When I was pregnant with my son, my gut told me that something wasn’t right. I spent the entire 37 weeks fighting what my intuition already knew; that my son was sick. Seriously sick.
When he was diagnosed with a health issue not long after his birth, it was my first lesson in trusting my instincts when it comes to my kids and their health. In the years since, there have been many incidents when I trusted myself and was right.
The suspicious fever and cough? Not just a regular cold and my trip to the ER was the right move.
That tummy ache that won’t seem to go away? Glad I pushed for the allergist appointment because now we know the cure is avoiding lactose.
The point is my mother’s intuition always seemed to kick in at just the right moment and I instinctively know when something needs to be looked into further.
That’s why when I took my daughter for a standard eye exam just before she started Junior Kindergarten I expected it to be just that, standard, routine, nothing out of the ordinary. There wasn’t an ounce of me that thought anything was going to come up. In fact, there was a part of me that wondered if it was even worth the half hour of our evening that would be spent in the Doctor of Optometry's office at all.
Boy, was I wrong and my mother’s intuition was definitely way off on this one. As my daughter sat across from me in the exam chair and looked to me to help her identify the letters and pictures the Doctor of Optometry was showing her, my heart sank. She couldn’t see. How could I have possibly missed this one?
My mind raced through the last few weeks, months - even years - searching for signs I had overlooked. Did she struggle when we read bedtime stories? Was she not seeing the movie during our weekly family movie night? The answer was no. She hadn’t shown any sign of vision problems at all. I was confident in this. Apparently, I was one of the 60% of parents who, when surveyed, mistakenly thought they would know if their child had a vision problem.
When he noticed that I seemed a bit distraught, the Doctor of Optometry explained to me that he was not surprised that she didn’t display any signs of struggle. He explained that many vision problems are completely symptomless, especially with kids. They don’t know any different, he explained to me. She doesn’t realize that the rest of the world doesn’t see like she does. Turns out, she is almost always focusing out of one eye and to her that is normal. She would have no reason to tell me anything is wrong because in her eyes, everything is working just as it should.
This is why it’s recommended to take your child for a full eye exam before they reach school age. In fact, the first exam should happen between the ages of six and nine months. By the time your child reaches school age they should have their eyes checked annually, so that vision issues can be detected before they lead to more complex problems. October is Child Vision Awareness Month and is a perfect time to take your child in for an eye exam if they have never been before.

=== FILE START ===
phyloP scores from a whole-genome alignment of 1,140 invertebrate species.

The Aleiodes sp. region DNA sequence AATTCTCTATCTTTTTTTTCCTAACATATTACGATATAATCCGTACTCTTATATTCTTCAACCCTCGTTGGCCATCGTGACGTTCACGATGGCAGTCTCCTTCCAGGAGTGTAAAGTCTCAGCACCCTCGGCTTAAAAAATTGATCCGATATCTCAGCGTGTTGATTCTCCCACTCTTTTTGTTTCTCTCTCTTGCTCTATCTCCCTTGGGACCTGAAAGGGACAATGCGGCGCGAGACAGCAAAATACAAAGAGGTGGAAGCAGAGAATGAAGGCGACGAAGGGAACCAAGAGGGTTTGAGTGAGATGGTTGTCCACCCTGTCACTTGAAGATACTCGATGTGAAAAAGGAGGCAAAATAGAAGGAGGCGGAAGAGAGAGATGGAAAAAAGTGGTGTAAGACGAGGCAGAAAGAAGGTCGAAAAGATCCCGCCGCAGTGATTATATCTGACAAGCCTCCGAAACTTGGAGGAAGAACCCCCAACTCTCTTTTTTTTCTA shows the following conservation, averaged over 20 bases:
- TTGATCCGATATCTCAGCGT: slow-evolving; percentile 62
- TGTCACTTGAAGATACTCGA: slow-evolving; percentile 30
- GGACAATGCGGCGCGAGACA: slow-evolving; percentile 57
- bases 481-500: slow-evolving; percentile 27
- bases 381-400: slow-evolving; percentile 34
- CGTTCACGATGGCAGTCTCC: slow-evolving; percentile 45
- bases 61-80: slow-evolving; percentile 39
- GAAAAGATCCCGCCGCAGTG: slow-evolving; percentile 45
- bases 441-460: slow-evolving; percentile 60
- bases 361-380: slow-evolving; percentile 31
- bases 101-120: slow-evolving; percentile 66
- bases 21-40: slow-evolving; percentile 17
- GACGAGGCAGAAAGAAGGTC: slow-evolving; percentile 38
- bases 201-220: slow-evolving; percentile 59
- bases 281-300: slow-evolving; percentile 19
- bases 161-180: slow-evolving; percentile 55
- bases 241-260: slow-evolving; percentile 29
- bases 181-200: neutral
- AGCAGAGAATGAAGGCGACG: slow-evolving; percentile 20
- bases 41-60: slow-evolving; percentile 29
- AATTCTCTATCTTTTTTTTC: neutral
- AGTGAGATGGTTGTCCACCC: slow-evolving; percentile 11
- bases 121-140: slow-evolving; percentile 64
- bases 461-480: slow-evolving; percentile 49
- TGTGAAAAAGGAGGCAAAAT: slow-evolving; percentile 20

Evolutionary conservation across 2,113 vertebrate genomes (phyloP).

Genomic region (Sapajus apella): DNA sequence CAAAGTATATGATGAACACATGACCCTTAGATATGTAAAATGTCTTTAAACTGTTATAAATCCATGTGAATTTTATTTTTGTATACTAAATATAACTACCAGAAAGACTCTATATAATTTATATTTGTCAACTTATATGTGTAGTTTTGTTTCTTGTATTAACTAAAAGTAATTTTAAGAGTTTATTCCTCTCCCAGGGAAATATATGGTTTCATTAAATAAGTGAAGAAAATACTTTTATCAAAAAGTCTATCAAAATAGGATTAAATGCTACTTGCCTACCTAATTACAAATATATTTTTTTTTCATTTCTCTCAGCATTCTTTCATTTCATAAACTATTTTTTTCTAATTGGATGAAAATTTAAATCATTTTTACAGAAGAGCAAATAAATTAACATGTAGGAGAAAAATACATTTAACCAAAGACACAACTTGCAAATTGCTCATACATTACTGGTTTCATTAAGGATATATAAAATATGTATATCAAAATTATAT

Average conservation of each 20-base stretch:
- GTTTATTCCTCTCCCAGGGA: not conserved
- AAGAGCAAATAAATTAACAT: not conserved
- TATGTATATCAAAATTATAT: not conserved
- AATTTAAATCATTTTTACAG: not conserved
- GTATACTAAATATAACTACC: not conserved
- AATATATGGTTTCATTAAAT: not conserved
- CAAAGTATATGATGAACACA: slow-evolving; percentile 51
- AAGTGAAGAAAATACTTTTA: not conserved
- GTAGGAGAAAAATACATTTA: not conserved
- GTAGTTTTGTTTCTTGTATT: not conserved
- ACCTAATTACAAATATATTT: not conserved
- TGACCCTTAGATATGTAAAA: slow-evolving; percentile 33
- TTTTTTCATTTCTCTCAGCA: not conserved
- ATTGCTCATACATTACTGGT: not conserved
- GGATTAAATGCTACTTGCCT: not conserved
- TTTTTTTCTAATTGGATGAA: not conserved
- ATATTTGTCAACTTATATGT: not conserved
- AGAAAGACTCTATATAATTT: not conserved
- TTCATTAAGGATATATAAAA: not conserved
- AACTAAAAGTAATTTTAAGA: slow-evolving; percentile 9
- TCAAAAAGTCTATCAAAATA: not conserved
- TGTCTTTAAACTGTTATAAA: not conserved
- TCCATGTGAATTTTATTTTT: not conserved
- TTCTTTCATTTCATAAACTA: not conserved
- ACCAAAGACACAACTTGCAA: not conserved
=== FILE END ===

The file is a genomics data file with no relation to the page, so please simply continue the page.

Watch this short video to learn the symptoms of vision problems in children:
Once we knew my daughter needed glasses, the next couple of weeks were spent ordering her glasses and having them fitted. When she finally put on her first pair of bright red glasses that she picked out herself, she took a long look down to the end of our street and with shock in her voice proclaimed “I can see all the way to the end of the street!”
It was sinking in that she hadn’t been seeing clearly and that with the help of these new red spectacles she could see so much more! I thought we were about to face a challenge in getting her to wear her glasses. Even the doctor of optometry warned us that young children often avoid wearing their glasses because their vision is so normal to them. He advised that we should try to encourage her to wear her glasses as much as possible so that both eyes receive as clear an image as possible during this critical time in her visual development.
From the moment she first put those glasses on, we haven’t had one argument about her wearing them. She may have been symptomless but the fact that she puts on those glasses first thing in the morning tells me that they are helping her.
After she was able to see all the way to the end of the street for the first time, she turned to me and smiled and I suddenly stopped caring that my mother’s intuition didn’t pick up on this one. Luckily I took her to an Optometrist before her struggle negatively impacted her life. She wasn’t struggling in school, she could read, colour, and play with her friends.
Instincts are an important part of parenting, especially when it comes to your kids’ well-being but sometimes you need to take a pro-active approach and accept that there are things that may fly under your mother's intuition radar.
Did you know 75% of vision loss is preventable? It’s time to open your eyes to maintaining healthy vision.
Take a few minutes to scan these articles that will teach you everything you need to know about eye health.